Harkers Island’s crooked walking path got straightened out in 1926 when it was widened to become an official “county road.”
The road was given a hard surface in 1936, and that seemed to spur on a chain of infrastructure improvements.
Community leaders established a cooperative known as the Harkers Island Rural Electric Authority in 1939, making history with the nation’s first “submarine cable system” to serve power to its members.
A wooden bridge connecting Harkers Island to its northern neighbors, Straits and Gloucester, opened in 1941. Building the bridge, however, was not a slam-dunk. Some folks objected. They liked living on a “disconnected” island and didn’t want a bridge.
Others thought the bridge should go west and connect to Lennoxville Point at Beaufort. The state highway commission, however, opted for the northern route.
It didn’t matter much to the late Madge Whitley Guthrie, a Harkers Island historian. “Nobody had a car (in 1941). All we had were boats, so the mailboat kept running until people on the island could make enough money to buy a car and learn how to drive.”
Telephone service on Harkers Island was installed in 1948 – with one phone per house and 10 houses per party line.
Not every little bit of history gets written down on paper. Thank goodness for the “invention” of oral history projects, especially one conducted in 2016 on Harkers Island.
It was sponsored by the Southern Foodways Alliance and sanctioned by the University of Mississippi. The staff at Core Sound Waterfowl Museum & Heritage Center helped coordinate the interviews.
Mila Willis Guthrie of Seaside General Store on Harkers Island told the interview team about lemon milk pie. Condensed milk, lemon juice, eggs with a Ritz cracker-crumbled up crust. She said: “It’s got that tangy, lemony taste that people love with seafood.”
Jan Willis Gillikin of Harkers Island told them about chew bread. Flour, brown sugar, eggs, coconut, nuts, vanilla and margarine.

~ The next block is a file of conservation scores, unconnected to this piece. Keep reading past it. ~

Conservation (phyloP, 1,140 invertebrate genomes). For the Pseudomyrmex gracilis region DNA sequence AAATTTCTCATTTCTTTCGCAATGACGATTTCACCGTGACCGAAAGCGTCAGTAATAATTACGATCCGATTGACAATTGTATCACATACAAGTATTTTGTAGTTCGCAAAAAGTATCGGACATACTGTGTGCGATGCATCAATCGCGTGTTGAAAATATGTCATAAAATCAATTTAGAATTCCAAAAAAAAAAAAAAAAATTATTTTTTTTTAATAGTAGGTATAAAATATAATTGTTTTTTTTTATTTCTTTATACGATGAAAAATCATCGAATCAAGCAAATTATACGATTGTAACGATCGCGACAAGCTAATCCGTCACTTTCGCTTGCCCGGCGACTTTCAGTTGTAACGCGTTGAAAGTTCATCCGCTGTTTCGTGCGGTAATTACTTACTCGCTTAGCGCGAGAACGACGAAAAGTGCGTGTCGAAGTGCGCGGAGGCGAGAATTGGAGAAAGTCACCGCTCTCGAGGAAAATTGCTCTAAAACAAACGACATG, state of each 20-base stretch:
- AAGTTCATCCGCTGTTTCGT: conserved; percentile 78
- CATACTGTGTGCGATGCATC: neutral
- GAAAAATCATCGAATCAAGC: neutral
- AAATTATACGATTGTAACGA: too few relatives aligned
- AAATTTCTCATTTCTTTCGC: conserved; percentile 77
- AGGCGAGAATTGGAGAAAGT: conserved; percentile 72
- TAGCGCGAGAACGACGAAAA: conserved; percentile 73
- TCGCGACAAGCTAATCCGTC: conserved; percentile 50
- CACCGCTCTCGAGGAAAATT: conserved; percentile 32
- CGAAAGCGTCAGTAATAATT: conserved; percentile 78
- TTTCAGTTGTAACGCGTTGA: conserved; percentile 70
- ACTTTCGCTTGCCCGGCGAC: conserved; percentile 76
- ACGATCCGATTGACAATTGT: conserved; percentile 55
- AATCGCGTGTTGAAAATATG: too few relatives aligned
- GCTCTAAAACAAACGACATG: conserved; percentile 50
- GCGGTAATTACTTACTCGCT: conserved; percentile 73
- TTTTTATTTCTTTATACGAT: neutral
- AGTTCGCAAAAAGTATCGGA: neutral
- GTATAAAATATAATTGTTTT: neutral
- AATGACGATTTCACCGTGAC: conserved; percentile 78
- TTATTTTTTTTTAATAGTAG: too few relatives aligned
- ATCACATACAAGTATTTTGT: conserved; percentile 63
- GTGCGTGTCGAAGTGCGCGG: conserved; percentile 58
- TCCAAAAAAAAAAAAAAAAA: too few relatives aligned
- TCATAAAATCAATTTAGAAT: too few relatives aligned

“Do not overbake it because it’s supposed to be chewy,” Gillikin said. “But if you do, don’t throw it away, because it makes the best biscotti. Just get your milk or your coffee and you sop that buddy; it brings it right back to life.”
The oral history team also got a taste of Harkers Island culture. Jan Gillikin’s family got corn in 50-pound feed sacks to feed their hogs. “Momma made many, many pretty dresses for me to wear to school out of those feed sacks.”
Emma Rose Guthrie of Harkers Island told about roller skating on the newly paved road that bisected Harkers Island. “We’d skate from the east’ard to the west’ard.”
“Those were old-fashioned roller skates,” she said, “the kind you had to do with a key. We’re talking way back now.”
Two of the Harkers Islanders who were in their 90s when they were interviewed in 2016 are now deceased – Makley Lewis and Ira Lewis. They were best of friends who bubbled over with humor-filled recollections.
In 2016, Ira, who was six years older, would come about every day to Makley’s place to check on him.
Makley said: “I can’t understand nothing he says; Ira can’t understand nothing I say. But we have our chat...and get along fine.”
Anymore, Makley said, “my head ain’t worth a nickel – ain’t nothing in it.”
The interviewer pshawed and reminded Makley that his birthday was coming up soon. Makley replied: “I might be there.”
Harkers Island is still making “oral history.” Thank goodness.